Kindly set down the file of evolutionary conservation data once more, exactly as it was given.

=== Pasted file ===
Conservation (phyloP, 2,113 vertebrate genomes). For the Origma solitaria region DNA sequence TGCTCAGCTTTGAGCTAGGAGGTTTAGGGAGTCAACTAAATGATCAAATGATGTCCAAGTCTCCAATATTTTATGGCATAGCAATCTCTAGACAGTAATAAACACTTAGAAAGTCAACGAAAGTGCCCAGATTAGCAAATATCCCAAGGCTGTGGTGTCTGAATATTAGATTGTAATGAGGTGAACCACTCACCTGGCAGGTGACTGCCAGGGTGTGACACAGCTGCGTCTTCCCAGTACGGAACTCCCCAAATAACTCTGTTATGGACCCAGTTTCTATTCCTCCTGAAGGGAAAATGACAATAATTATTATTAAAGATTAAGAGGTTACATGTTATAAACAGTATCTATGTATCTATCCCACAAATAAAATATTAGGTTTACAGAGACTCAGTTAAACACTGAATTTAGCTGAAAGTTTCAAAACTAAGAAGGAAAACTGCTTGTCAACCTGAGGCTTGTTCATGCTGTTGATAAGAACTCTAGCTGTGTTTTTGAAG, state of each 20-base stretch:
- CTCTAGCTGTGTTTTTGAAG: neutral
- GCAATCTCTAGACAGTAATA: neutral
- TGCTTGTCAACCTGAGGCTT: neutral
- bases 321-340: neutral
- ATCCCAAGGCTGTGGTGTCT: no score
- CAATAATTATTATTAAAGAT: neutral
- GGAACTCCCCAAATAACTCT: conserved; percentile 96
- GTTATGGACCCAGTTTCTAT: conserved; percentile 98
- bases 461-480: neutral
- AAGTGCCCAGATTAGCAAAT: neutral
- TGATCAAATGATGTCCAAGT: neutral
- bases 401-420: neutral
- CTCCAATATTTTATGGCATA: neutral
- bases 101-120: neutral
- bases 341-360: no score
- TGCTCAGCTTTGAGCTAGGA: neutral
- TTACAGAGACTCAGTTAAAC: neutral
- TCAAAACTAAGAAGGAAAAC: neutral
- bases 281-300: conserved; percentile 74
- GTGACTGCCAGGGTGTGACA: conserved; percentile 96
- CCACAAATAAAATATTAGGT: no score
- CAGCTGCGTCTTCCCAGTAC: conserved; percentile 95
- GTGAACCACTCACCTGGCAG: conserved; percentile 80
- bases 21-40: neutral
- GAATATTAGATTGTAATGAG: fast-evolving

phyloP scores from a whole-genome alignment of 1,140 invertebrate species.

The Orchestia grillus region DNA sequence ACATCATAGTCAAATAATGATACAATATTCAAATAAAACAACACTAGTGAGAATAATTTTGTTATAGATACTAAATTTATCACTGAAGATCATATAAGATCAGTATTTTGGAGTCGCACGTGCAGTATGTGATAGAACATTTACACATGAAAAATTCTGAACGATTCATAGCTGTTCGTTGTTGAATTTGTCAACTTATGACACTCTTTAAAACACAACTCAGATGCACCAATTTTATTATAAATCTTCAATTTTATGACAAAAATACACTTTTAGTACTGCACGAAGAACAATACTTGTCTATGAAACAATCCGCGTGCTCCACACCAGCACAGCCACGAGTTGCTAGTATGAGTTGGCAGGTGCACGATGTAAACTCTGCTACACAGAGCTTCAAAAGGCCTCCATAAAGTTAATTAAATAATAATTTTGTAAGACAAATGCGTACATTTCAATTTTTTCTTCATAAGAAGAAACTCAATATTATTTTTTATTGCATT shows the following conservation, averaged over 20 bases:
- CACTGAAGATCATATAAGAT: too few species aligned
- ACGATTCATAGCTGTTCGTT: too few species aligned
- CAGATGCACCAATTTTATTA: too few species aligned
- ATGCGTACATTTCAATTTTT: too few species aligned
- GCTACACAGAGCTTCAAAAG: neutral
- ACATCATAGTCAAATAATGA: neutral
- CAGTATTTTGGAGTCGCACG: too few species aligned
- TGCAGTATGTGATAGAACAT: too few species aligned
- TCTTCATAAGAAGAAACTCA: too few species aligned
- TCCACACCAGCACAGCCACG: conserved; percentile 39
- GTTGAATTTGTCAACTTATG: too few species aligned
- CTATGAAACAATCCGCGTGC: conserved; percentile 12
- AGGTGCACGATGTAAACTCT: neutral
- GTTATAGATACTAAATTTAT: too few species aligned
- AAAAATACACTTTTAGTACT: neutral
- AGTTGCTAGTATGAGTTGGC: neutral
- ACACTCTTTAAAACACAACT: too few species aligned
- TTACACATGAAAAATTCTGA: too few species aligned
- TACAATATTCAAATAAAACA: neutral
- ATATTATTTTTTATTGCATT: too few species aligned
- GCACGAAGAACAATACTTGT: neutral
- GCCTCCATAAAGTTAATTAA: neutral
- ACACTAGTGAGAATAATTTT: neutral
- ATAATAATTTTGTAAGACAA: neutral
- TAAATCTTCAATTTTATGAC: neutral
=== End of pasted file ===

Conservation (phyloP, 2,113 vertebrate genomes). For the Origma solitaria region DNA sequence TGCTCAGCTTTGAGCTAGGAGGTTTAGGGAGTCAACTAAATGATCAAATGATGTCCAAGTCTCCAATATTTTATGGCATAGCAATCTCTAGACAGTAATAAACACTTAGAAAGTCAACGAAAGTGCCCAGATTAGCAAATATCCCAAGGCTGTGGTGTCTGAATATTAGATTGTAATGAGGTGAACCACTCACCTGGCAGGTGACTGCCAGGGTGTGACACAGCTGCGTCTTCCCAGTACGGAACTCCCCAAATAACTCTGTTATGGACCCAGTTTCTATTCCTCCTGAAGGGAAAATGACAATAATTATTATTAAAGATTAAGAGGTTACATGTTATAAACAGTATCTATGTATCTATCCCACAAATAAAATATTAGGTTTACAGAGACTCAGTTAAACACTGAATTTAGCTGAAAGTTTCAAAACTAAGAAGGAAAACTGCTTGTCAACCTGAGGCTTGTTCATGCTGTTGATAAGAACTCTAGCTGTGTTTTTGAAG, state of each 20-base stretch:
- CTCTAGCTGTGTTTTTGAAG: neutral
- GCAATCTCTAGACAGTAATA: neutral
- TGCTTGTCAACCTGAGGCTT: neutral
- bases 321-340: neutral
- ATCCCAAGGCTGTGGTGTCT: no score
- CAATAATTATTATTAAAGAT: neutral
- GGAACTCCCCAAATAACTCT: conserved; percentile 96
- GTTATGGACCCAGTTTCTAT: conserved; percentile 98
- bases 461-480: neutral
- AAGTGCCCAGATTAGCAAAT: neutral
- TGATCAAATGATGTCCAAGT: neutral
- bases 401-420: neutral
- CTCCAATATTTTATGGCATA: neutral
- bases 101-120: neutral
- bases 341-360: no score
- TGCTCAGCTTTGAGCTAGGA: neutral
- TTACAGAGACTCAGTTAAAC: neutral
- TCAAAACTAAGAAGGAAAAC: neutral
- bases 281-300: conserved; percentile 74
- GTGACTGCCAGGGTGTGACA: conserved; percentile 96
- CCACAAATAAAATATTAGGT: no score
- CAGCTGCGTCTTCCCAGTAC: conserved; percentile 95
- GTGAACCACTCACCTGGCAG: conserved; percentile 80
- bases 21-40: neutral
- GAATATTAGATTGTAATGAG: fast-evolving

phyloP scores from a whole-genome alignment of 1,140 invertebrate species.

The Orchestia grillus region DNA sequence ACATCATAGTCAAATAATGATACAATATTCAAATAAAACAACACTAGTGAGAATAATTTTGTTATAGATACTAAATTTATCACTGAAGATCATATAAGATCAGTATTTTGGAGTCGCACGTGCAGTATGTGATAGAACATTTACACATGAAAAATTCTGAACGATTCATAGCTGTTCGTTGTTGAATTTGTCAACTTATGACACTCTTTAAAACACAACTCAGATGCACCAATTTTATTATAAATCTTCAATTTTATGACAAAAATACACTTTTAGTACTGCACGAAGAACAATACTTGTCTATGAAACAATCCGCGTGCTCCACACCAGCACAGCCACGAGTTGCTAGTATGAGTTGGCAGGTGCACGATGTAAACTCTGCTACACAGAGCTTCAAAAGGCCTCCATAAAGTTAATTAAATAATAATTTTGTAAGACAAATGCGTACATTTCAATTTTTTCTTCATAAGAAGAAACTCAATATTATTTTTTATTGCATT shows the following conservation, averaged over 20 bases:
- CACTGAAGATCATATAAGAT: too few species aligned
- ACGATTCATAGCTGTTCGTT: too few species aligned
- CAGATGCACCAATTTTATTA: too few species aligned
- ATGCGTACATTTCAATTTTT: too few species aligned
- GCTACACAGAGCTTCAAAAG: neutral
- ACATCATAGTCAAATAATGA: neutral
- CAGTATTTTGGAGTCGCACG: too few species aligned
- TGCAGTATGTGATAGAACAT: too few species aligned
- TCTTCATAAGAAGAAACTCA: too few species aligned
- TCCACACCAGCACAGCCACG: conserved; percentile 39
- GTTGAATTTGTCAACTTATG: too few species aligned
- CTATGAAACAATCCGCGTGC: conserved; percentile 12
- AGGTGCACGATGTAAACTCT: neutral
- GTTATAGATACTAAATTTAT: too few species aligned
- AAAAATACACTTTTAGTACT: neutral
- AGTTGCTAGTATGAGTTGGC: neutral
- ACACTCTTTAAAACACAACT: too few species aligned
- TTACACATGAAAAATTCTGA: too few species aligned
- TACAATATTCAAATAAAACA: neutral
- ATATTATTTTTTATTGCATT: too few species aligned
- GCACGAAGAACAATACTTGT: neutral
- GCCTCCATAAAGTTAATTAA: neutral
- ACACTAGTGAGAATAATTTT: neutral
- ATAATAATTTTGTAAGACAA: neutral
- TAAATCTTCAATTTTATGAC: neutral